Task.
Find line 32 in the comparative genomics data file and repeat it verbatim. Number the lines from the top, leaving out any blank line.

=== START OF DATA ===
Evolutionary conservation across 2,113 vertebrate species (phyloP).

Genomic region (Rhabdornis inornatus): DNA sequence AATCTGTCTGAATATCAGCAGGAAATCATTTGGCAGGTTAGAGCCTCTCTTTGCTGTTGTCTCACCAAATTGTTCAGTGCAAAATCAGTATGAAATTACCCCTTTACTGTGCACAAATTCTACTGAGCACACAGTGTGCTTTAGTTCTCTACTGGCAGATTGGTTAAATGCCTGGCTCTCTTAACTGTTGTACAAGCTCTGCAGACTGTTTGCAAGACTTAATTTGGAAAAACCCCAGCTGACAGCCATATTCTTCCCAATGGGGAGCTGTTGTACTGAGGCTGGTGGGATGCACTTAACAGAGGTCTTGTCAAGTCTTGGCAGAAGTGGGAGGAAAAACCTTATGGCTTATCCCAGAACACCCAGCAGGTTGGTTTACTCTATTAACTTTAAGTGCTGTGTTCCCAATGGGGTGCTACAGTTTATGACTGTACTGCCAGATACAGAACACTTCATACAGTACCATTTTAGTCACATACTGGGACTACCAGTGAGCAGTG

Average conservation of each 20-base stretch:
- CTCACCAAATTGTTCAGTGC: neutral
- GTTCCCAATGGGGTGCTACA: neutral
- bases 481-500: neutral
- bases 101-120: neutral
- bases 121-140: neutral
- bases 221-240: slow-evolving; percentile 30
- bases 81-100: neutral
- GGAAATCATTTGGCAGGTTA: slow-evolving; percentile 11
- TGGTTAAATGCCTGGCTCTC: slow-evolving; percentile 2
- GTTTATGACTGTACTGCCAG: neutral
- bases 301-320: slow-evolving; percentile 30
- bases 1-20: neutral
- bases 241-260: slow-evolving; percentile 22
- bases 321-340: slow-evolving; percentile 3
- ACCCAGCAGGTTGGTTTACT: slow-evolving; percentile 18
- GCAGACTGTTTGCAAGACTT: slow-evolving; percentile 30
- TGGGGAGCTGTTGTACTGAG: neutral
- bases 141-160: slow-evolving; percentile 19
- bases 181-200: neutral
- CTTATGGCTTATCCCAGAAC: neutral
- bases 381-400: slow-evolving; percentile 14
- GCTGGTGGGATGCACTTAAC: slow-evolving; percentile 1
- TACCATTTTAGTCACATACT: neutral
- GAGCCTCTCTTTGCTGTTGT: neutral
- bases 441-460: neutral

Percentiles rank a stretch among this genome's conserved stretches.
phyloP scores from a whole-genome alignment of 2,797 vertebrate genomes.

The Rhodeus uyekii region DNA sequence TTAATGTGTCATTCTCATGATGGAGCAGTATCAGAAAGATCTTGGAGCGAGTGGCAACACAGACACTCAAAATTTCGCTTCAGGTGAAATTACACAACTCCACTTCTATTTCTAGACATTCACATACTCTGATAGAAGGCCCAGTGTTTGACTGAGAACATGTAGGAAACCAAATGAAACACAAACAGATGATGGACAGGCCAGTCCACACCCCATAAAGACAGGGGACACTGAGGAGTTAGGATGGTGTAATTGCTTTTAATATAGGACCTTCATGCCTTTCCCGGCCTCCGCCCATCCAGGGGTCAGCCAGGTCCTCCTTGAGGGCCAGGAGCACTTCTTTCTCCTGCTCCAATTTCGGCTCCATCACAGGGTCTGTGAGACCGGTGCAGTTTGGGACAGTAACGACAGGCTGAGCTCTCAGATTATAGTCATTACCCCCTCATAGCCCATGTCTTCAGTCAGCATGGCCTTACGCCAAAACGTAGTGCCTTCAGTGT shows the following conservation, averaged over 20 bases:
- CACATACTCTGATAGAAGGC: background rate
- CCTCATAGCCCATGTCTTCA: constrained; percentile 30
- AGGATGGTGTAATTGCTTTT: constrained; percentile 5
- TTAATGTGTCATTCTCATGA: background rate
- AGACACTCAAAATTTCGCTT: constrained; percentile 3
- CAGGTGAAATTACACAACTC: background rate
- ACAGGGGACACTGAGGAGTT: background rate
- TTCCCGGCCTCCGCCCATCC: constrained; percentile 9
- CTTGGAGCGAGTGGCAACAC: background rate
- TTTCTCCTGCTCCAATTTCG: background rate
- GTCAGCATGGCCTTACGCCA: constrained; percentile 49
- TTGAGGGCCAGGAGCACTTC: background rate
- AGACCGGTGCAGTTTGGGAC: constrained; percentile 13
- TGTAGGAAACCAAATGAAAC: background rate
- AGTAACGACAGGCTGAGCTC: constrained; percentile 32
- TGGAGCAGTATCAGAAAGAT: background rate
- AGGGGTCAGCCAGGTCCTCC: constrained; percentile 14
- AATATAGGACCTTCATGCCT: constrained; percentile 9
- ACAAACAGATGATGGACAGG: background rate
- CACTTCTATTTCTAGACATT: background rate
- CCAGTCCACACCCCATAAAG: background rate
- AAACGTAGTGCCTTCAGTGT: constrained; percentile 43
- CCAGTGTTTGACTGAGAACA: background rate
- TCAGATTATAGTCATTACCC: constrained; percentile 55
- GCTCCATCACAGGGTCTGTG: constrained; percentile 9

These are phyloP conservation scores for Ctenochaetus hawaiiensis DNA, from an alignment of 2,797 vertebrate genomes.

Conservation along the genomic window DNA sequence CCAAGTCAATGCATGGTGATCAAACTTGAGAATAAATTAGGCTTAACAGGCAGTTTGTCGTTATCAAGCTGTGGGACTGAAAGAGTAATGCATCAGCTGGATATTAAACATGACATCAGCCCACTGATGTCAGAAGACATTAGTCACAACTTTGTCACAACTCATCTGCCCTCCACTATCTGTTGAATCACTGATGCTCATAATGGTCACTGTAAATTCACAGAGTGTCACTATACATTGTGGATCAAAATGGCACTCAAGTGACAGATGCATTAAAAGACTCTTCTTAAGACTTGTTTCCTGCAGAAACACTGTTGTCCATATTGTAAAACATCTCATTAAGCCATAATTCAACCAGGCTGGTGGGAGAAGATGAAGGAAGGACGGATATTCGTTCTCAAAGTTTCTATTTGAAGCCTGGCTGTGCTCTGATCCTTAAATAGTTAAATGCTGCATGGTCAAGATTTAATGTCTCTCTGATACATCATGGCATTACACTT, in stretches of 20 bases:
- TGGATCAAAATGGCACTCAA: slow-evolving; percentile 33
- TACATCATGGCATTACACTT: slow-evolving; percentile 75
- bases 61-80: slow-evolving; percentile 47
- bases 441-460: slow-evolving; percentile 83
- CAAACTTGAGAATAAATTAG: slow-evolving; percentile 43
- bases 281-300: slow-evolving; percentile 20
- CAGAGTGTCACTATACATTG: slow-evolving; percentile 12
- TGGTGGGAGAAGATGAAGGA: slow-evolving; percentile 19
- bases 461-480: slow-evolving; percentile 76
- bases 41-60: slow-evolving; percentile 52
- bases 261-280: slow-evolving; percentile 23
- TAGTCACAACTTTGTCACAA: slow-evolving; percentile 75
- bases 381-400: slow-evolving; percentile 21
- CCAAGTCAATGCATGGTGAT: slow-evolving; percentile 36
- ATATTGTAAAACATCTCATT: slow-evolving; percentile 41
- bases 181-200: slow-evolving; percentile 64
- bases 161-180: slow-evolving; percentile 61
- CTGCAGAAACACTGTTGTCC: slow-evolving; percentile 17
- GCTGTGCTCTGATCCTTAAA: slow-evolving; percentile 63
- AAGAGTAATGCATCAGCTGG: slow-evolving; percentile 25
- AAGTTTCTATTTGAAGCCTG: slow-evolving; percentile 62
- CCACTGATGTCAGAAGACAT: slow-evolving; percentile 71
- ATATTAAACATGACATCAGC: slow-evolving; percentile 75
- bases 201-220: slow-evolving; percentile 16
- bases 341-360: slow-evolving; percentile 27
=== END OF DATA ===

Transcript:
- CACATACTCTGATAGAAGGC: background rate